Cardiff’s Tiger Bay in 1952 is a melting pot with sailors from Africa and the Caribbean, Maltese businessmen and Jewish families. It’s also home to Mahmood Mattan, a young Somali seaman who is out of work, has a slight gambling problem and is struggling to convince his wife, Laura, a Welsh woman, to return to him with their three sons. A chancer, a smooth-talker and a petty thief, Mattan is known to the police, and wary of them. When a young woman is brutally murdered in her shop suspicion falls on Mattan. Secure in his innocence and his faith in the British justice system, he isn’t worried by his arrest however as things develop, and his case goes to trial, he begins to wonder if the truth alone is enough to set him free.
The Fortune Men starts with the death of the King, announced on the wireless in a bar owned by Berlin and his Trinidadian wife and occupied by Somali sailors. The first three chapters introduce all the characters and sets the scene of a place bursting with stories, from “Kenya to Ceylon to Malaysia to Australia” and the complicated relationships of each of them. Immigration, colonialism and racism as well as the Great Wars are always in the subtext as each of our characters has had to sacrifice something of themselves in order to be where they are, in the heart of the British Empire.
I must confess it took me a moment to fully get into the story, although reading it back I don’t know why that was. Nadifa Mohamed details the lives of each character, from the food they eat and the spices they use to cook, to the newspapers with salacious stories and conversations about their own history using words and phrases from Somali, Arabic and Yiddish. The scenes outside, of a war beaten, multicultural and poverty stricken Cardiff are bought to life with her vivid descriptive texts, “The Bay emerges out of the industrial fog and sea mist like an ancient fossilized animal stepping out of the water. You might walk along the docks and find sailors carrying parrots or little monkeys in makeshift jackets to sell or keep as souvenirs, you can have chop suey for lunch and Yemini saltah for dinner, even in London you won’t find the pretty girls – with grandparents from each continent – that you just stumble into in Tiger Bay”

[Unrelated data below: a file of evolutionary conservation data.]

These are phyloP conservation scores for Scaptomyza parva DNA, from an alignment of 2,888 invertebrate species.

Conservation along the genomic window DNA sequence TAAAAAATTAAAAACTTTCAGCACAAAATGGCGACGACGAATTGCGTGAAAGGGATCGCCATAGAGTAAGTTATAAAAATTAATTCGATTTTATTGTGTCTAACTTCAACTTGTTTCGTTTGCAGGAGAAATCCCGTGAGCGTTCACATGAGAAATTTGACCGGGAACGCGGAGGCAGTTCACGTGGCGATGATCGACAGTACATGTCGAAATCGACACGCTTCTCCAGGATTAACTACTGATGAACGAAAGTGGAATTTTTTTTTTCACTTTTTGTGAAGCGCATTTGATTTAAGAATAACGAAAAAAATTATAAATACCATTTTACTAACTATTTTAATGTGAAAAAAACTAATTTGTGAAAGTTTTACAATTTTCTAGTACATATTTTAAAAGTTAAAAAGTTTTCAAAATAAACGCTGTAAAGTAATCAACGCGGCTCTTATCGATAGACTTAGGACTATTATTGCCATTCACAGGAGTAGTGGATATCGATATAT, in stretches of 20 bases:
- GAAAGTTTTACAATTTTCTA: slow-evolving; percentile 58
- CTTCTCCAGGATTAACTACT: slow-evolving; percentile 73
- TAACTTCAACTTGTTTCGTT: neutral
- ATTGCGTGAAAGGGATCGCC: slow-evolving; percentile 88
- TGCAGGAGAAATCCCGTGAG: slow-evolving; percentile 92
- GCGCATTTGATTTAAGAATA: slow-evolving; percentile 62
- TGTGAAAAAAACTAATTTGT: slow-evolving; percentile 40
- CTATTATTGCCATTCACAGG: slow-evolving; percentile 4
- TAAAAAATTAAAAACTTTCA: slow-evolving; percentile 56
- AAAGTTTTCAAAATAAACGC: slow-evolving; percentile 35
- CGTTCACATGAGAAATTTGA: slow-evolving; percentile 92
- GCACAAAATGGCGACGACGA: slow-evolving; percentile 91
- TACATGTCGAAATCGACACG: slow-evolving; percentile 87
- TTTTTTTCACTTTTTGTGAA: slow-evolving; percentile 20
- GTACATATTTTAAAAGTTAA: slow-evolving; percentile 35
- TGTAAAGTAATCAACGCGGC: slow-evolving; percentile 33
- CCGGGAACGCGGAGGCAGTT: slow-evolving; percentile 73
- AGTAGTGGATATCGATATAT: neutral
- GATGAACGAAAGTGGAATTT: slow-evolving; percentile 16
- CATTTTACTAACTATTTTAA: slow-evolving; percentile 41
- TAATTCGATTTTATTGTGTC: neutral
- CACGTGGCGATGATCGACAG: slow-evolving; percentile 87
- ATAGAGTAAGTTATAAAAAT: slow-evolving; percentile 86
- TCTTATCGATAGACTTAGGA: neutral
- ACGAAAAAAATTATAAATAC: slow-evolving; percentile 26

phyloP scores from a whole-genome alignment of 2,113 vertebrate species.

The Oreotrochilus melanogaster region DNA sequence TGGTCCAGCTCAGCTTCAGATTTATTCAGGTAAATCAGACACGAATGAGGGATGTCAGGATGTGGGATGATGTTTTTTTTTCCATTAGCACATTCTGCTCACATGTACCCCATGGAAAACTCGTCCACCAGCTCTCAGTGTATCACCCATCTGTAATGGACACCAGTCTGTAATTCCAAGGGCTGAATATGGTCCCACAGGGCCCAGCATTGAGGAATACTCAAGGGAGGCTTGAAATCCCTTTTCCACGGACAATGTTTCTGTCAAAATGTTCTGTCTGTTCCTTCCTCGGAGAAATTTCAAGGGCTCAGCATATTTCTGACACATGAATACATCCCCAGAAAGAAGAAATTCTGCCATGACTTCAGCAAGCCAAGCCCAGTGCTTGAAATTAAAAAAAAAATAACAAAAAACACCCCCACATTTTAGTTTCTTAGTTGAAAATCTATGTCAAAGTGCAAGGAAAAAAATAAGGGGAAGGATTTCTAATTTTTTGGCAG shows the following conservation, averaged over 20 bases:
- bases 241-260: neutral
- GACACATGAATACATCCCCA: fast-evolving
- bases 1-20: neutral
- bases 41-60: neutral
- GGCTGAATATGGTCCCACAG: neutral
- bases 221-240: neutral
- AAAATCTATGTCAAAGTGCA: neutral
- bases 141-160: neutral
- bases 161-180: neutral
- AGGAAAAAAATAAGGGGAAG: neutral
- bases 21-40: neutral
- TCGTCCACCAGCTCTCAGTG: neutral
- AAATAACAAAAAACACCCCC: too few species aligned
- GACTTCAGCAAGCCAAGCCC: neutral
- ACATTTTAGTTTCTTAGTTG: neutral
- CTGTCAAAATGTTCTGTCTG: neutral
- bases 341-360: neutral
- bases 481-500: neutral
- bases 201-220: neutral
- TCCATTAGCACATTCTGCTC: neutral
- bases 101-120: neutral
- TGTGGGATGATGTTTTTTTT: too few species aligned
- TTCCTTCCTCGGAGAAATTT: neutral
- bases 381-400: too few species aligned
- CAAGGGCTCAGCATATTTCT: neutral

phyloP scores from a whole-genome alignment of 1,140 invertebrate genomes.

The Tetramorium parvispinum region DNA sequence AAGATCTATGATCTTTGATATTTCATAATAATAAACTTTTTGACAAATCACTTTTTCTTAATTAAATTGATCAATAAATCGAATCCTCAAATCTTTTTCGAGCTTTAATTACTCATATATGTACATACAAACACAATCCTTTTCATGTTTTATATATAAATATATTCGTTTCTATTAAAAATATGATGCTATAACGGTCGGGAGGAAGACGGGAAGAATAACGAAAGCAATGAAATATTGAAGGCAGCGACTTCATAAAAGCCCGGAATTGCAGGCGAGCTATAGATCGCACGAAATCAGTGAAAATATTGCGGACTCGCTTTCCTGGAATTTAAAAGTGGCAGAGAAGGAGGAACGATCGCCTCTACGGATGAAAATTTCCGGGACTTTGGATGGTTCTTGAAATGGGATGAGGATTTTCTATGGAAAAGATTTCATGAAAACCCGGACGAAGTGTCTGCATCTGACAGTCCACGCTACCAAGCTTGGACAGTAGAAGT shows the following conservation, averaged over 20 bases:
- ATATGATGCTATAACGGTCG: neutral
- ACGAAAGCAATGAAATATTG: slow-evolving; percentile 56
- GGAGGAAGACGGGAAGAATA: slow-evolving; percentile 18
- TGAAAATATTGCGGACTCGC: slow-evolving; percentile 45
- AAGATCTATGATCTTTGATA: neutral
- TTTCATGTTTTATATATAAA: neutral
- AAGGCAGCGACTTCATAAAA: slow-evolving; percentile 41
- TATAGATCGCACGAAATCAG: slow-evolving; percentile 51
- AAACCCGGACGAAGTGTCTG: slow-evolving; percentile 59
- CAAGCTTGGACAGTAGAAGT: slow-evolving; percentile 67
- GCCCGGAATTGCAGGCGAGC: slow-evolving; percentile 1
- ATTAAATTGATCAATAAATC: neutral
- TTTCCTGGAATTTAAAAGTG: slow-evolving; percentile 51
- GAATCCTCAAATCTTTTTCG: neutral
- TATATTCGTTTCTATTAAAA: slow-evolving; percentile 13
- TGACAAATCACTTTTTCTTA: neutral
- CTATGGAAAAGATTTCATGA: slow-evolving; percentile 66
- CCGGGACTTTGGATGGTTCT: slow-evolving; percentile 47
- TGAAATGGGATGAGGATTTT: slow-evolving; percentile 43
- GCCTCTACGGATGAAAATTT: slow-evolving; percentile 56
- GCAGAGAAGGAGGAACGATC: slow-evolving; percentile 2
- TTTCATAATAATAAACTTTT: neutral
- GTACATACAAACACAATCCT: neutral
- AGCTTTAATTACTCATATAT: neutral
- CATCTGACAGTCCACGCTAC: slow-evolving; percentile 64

Violet is murdered in her shop, with her sister and niece next door. The killing sends shockwaves throughout the neighbourhood and the wider Jewish community. Suspicions fall upon the Somali sailors and it isn’t long before the police come knocking at Mattan’s door. The tension between the police and Mattan is palpable: “You cannot look like pray here. You cannot show weakness or your days are numbered, like those of the Somali drunk the police beat to death last year” From the way he dresses to the way he walks, he tries to keep himself as invisible as possible from fear of attacks from drunken Welshmen and, more worryingly, the police. Knowing his innocence, Mattan shrugs off the interaction.
I really enjoyed what the book had to say about being a “model” immigrant; who is accepted and who never will be. I appreciated that each character had a back story that led them to Tiger Bay, not always due to their own choices. Britain isn’t presented as the saviour, rather the contributions and sacrifices made by those from its former colonies, at their personal expense, is portrayed in its sobering truth. The lingering effects of the Second World War, poverty, and the roles women play in society are all explored. I thought all the female characters were well crafted, and there is also a little nod to motherhood. Laura, Mattan’s wife and a mother of three mixed heritage children, Diana, violets sister and a single mother to Gracie and even Mattan’s own mother, as she writes to him from Hargeisa. The “villain” if there needs to be one, is policing and the assumption of guilt by virtue of being a black man.
There are so many layers to this book: explorations of memory, the consequences of history and the lessons life teaches on the streets. The tone changes for a short while towards the end of the book, the descriptive and lyrical narrative becomes clinical and factual in the court case, sending nervous shivers down the readers back, as we hungrily consume the details, and then the prose returns. If the beginning is a little slow building up to the events of the books, the ending is entirely engrossing. Long after finishing The Fortune Men, the story stayed with me. Even now, every time I go back to the book to write this review, I find myself reading and rereading the passages. It’s an incredibly compelling and powerful read and I’m not at all surprised that its shortlisted for The Booker Prize 2021.
If you enjoyed “The Confessions of Frannie Langton” by Sara Collins I think you will probably enjoy this too. Do let me know in the comments below if you’ve read this book and what you thought of it or if its on your tbr list.
The Fortune Men by Nadifa Mohamed
Published by Viking books on the 27 May 2021
Genres: Historical Fiction, Thriller, Non-fiction novel, Biographical Fiction